Stress has the amazing potential to worsen symptoms rapidly for people like me and there’s not a whole lot we can do about it in the moment besides meditate and/or practice breathing techniques.

Alternatively, there are always meds for anxiety and I count myself grateful for that option frequently.

How does stress exacerbate symptoms though?

One way is that it can activate anxiety which is followed pretty closely by eventual paranoia and delusional thinking.

It’ll be like something stressful will happen in our lives, maybe a friend or loved one will say something we perceive to be negative and that seed will lodge itself into our brain.

We’ll cultivate it by thinking endlessly on what they meant causing anxiety until we jump to a conclusion that serves neither us nor them (paranoia/delusions).

It’s almost frightening how something seemingly so small can have such a big impact.

We may lose sleep over it, we may ruminate on it and we may start to let that little word take control of how we see ourselves as a person.

These are all triggers to paranoia, delusions and a host of other mental illness symptoms.

Stress, essentially, seems to be just as bad for mental illness as it for heart health or diabetes.

There are things that help with stress in the moment that you can utilize though.

First, you can talk it out with someone objective to the situation. They’ll usually be able to reassure you that what you think is happening really doesn’t matter all that much. They can lessen the impact of what was said and free you up to move on to other things (that are probably more rooted in reality).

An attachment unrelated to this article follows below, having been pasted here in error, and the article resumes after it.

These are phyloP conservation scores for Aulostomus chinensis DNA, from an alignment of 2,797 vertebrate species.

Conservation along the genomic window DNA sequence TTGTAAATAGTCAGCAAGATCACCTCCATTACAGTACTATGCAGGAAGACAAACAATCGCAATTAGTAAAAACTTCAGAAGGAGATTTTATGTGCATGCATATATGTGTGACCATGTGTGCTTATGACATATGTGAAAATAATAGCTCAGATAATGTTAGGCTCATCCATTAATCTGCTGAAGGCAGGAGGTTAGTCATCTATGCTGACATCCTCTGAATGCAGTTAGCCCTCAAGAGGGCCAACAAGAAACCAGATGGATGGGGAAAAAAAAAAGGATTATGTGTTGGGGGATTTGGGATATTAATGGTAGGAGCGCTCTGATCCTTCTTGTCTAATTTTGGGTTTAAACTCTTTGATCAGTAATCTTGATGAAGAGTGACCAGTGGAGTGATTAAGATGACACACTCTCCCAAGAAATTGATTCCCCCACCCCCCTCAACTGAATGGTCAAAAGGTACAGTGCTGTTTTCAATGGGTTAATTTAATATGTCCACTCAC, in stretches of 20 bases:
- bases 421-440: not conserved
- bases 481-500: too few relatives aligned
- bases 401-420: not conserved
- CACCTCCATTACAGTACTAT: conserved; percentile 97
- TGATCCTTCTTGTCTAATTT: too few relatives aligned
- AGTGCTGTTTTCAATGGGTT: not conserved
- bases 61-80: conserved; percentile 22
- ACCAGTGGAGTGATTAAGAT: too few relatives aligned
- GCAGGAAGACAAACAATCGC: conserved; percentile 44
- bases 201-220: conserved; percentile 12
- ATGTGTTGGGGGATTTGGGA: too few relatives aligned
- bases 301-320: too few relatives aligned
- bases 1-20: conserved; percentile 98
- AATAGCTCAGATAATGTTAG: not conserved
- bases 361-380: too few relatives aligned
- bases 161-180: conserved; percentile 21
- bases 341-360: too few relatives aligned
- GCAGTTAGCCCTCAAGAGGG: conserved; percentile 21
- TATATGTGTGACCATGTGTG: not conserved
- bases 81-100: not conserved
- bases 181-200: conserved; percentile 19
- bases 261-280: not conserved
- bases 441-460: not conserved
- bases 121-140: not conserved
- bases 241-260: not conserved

Another thing you can do if it’s still bothering you is put on some music, lay down and take a break by closing your eyes.

If you feel like it, you can meditate and focus on your breath, or you can think it through objectively by asking yourself what someone who isn’t involved would think.

Many times too, the music just acts a sort of salve for the pain of the thought. It can loosen it up so you’re able to dislodge it and let it go.

Finally, you can step back from yourself and notice that your thoughts are just thoughts. That is, they are just images or words that float across your mind like clouds.

You’ll notice that you’re grasping this particular one so hard and intently.

You can let it go though, you can say, “this is just a thought” and you’ll realize that it’s really no different from any of the other thoughts in your head, including the ones you don’t really pay any attention to.

Then you can just release it and it’ll float away too.

Suffice it to say that stress is not something that you would do well to pursue if you have a major mental illness.

Perhaps I’ve helped though, I don’t know.

These are things that work for me and there’s a good shot they’ll probably work for you too.

I want you to remember though, that you’re not the only one dealing with this stuff.

You definitely not alone.

You will get through it and you will feel better.

I know this.